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Memories of an inspiring and courageous clergyman

Second Reading

Memories of an inspiring and courageous clergyman

Fr Kevin Hegarty

The Welsh poet RS Thomas once wrote of rural clergy he knew:
“They left no books
Memorial to their lonely thought
In grey parishes rather they wrote
On men’s hearts and in the minds
Of young children sublime words
Too soon forgotten.”

Whenever I read those words, I am reminded of a priest I met only once but of whom I have heard much. Canon Michael James Kilgallen ministered for 53 years in the parish of Kilmore-Erris, on the Mullet peninsula, where I now live.
He died 31 years ago, yet rarely does a week pass without an older parishioner mentioning him fondly. He has surfaced even more frequently in the past month as events to mark the centenary of the start of the First World War have unfolded. He was one of the 649 catholic priests who served as chaplains with the British Army during the War and the last survivor of the group.
He was born in Ballina in 1892, his father was a policeman in South Africa and returned home intermittently. One of Michael James’ earliest memories was of coming home from school and meeting a stranger in the kitchen who told him he was his father.
After education in St Muredach’s College, Kilgallen opted to study for the priesthood in the Irish College in Salamanca. He was ordained in Ballina in 1916. Appointed to a curacy in Cornboy, he decided after a few months, to become a Chaplain in the British Army. It was a courageous decision as in the aftermath of the Easter Rising and the brutal British response to it, popular opinion in Ireland had turned against Irish participation in the Great War. Asked why he eschewed the safety of a rural curacy for the miasmic terror of the trenches, he replied with the sensed irony for which he was noted, that it was better than Cornboy. He served with distinction in Belgium. He never spoke much about the war except to say: “It would go awfully quiet and then bang.” He said he saw things that would turn “your liver”, but did not elaborate. On one occasion, while he was celebrating Mass in an improvised shelter, it was struck by a shell. Two men were killed and several injured. After his return, he spent most of the rest of his life on the Mullet peninsula, living in Binghamstown. He had seen human nature under the most trying of circumstances and it shaped the rest of his life. It inoculated him against the arrogance and authoritarianism that pervaded institutional Irish Catholicism for much of the twentieth century.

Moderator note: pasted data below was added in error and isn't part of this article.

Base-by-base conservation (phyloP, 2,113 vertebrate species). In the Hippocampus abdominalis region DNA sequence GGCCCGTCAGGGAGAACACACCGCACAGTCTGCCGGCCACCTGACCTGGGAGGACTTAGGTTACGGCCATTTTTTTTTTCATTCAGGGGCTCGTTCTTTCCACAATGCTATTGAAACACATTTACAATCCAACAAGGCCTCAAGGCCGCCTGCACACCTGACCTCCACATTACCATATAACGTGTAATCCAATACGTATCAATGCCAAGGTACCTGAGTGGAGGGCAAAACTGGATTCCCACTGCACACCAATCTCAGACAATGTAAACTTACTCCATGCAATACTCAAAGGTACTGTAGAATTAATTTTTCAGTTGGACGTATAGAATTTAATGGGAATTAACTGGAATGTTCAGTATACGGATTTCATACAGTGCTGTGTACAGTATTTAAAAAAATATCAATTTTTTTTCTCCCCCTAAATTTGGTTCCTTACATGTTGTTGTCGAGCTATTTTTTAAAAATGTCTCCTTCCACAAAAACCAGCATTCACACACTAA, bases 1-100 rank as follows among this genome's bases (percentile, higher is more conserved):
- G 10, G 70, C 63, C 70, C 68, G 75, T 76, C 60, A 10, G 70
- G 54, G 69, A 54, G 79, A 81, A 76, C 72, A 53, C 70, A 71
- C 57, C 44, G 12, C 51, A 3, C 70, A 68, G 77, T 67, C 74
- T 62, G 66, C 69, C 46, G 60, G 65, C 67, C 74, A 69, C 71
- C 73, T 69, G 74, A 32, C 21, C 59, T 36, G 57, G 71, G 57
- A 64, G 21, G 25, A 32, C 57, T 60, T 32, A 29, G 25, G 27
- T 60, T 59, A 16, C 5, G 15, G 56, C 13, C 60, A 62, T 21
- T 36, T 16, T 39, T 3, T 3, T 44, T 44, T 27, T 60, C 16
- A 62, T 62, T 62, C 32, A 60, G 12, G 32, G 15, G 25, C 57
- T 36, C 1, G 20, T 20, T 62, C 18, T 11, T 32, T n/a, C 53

He loved to puncture ecclesiastical pomposity. In the 1950’s, Bishop O’Boyle embarked on a tour of church sacristies to investigate how they were kept. When he got to Binghamstown Church, he found canon Kilgallen’s sacristy in a rather ramshackle state. He told the Canon, with heavy irony, that he would get no prizes for the way he kept it, to which came the swift rejoinder: “My Lord I did not know you were giving prizes.” On another occasion, he attended a conference of clergy in Ballina at which a theologian was rostered to speak on an abstruse topic. As the speaker ploughed ponderously into his text, Michael James noticed that an elderly colleague was struggling to insert batteries in his hearing aid.
“Don’t waste your batteries, Jimmy, he’s no good,” came the audible whisper from the back row. He loved to tease, Fr. Declan Caufield, an ardent Irish nationalist, was among the curates who worked with him. Once when they were travelling to a station Mass, the Canon decided that the trouble with Ireland was that the Roman’s never came here and Cromwell did not stay long enough. Declan nearly swerved into Saleen Harbour before he realised he was being had on.
He had an austere lifestyle, his playing of organ music his only concession to leisure. He never owned a car, preferring to cycle around his extensive parish, almost to the end of his long life. He understood his community, knowing that Kilmore-Erris was haunted by poverty and emigration for much of the twentieth century, he never demanded money from his parishioners. His sermons were compassionate and brief. He looked out for the vulnerable. He was a gentle confessor, having no truck with the Irish Catholic Church’s tyrannical obsession with sin.
He now lies in Emlybeg Cemetery, looking out on Blacksod Bay, among many of the people he served so well. Francis Stuart’s description of a priest in his novel, ‘Redemption’, is a fitting epitaph for Michael James Kilgallen.
“He had a very great gentleness and those who needed gentleness came to him.”